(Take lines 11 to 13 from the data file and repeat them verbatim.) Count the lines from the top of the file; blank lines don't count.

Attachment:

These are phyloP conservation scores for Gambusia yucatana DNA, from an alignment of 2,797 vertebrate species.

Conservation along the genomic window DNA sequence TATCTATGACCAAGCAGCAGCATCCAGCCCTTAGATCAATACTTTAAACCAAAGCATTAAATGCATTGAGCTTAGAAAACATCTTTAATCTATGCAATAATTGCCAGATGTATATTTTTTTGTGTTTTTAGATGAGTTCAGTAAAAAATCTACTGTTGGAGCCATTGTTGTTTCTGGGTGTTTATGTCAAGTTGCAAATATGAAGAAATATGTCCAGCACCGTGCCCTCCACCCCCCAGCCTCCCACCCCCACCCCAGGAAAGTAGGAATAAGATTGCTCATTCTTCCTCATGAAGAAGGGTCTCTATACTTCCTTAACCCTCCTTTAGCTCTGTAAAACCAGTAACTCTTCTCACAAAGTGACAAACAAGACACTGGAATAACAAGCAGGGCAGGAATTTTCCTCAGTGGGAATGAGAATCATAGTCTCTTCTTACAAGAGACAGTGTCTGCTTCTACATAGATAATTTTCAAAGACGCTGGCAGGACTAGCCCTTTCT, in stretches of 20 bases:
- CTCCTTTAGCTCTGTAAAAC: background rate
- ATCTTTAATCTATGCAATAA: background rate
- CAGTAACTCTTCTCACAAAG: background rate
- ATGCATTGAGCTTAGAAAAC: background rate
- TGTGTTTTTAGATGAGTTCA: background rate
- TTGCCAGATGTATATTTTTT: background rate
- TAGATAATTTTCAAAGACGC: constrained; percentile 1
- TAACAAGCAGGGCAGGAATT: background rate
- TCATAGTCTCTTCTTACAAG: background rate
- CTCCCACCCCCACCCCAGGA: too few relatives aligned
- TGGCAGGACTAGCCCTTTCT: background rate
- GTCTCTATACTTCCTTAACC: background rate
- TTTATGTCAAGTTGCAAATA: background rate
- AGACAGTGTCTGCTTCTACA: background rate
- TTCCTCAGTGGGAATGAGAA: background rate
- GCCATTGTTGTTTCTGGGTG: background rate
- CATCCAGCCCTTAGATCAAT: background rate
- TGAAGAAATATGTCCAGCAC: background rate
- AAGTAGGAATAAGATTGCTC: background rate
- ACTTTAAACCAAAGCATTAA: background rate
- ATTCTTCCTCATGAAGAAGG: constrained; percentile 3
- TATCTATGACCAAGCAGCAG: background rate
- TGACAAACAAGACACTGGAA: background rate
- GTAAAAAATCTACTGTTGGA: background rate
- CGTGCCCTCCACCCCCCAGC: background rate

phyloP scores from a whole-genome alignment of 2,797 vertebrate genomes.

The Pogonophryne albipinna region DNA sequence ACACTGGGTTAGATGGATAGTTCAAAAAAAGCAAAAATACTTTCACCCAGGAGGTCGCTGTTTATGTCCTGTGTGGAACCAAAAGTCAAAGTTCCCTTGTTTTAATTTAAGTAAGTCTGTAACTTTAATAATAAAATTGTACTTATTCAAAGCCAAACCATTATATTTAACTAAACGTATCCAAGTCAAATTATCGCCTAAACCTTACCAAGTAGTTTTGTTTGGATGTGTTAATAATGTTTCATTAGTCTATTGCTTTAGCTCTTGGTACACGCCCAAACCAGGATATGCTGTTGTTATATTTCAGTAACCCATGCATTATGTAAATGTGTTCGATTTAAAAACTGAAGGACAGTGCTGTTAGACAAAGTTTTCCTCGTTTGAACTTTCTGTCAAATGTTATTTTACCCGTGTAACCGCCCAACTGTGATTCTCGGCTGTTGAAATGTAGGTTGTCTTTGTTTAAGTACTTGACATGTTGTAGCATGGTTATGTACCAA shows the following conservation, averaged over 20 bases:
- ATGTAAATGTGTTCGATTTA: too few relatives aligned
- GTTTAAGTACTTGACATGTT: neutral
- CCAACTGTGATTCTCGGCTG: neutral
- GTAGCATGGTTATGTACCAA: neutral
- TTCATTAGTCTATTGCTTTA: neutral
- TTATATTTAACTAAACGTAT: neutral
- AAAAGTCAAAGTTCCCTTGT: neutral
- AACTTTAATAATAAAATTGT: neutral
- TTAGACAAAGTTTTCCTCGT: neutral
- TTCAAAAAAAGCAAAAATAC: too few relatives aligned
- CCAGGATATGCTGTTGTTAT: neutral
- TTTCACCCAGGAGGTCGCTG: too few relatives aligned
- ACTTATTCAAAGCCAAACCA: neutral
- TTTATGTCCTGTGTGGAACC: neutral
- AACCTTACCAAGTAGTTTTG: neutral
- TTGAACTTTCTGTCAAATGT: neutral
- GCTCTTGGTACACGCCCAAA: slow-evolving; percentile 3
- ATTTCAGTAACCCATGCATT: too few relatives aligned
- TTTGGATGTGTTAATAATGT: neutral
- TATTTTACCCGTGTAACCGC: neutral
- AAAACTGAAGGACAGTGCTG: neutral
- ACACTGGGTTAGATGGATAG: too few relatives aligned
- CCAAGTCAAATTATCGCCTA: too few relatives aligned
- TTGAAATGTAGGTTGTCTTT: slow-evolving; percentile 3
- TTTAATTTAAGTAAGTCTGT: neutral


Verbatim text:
- TCATAGTCTCTTCTTACAAG: background rate
- CTCCCACCCCCACCCCAGGA: too few relatives aligned
- TGGCAGGACTAGCCCTTTCT: background rate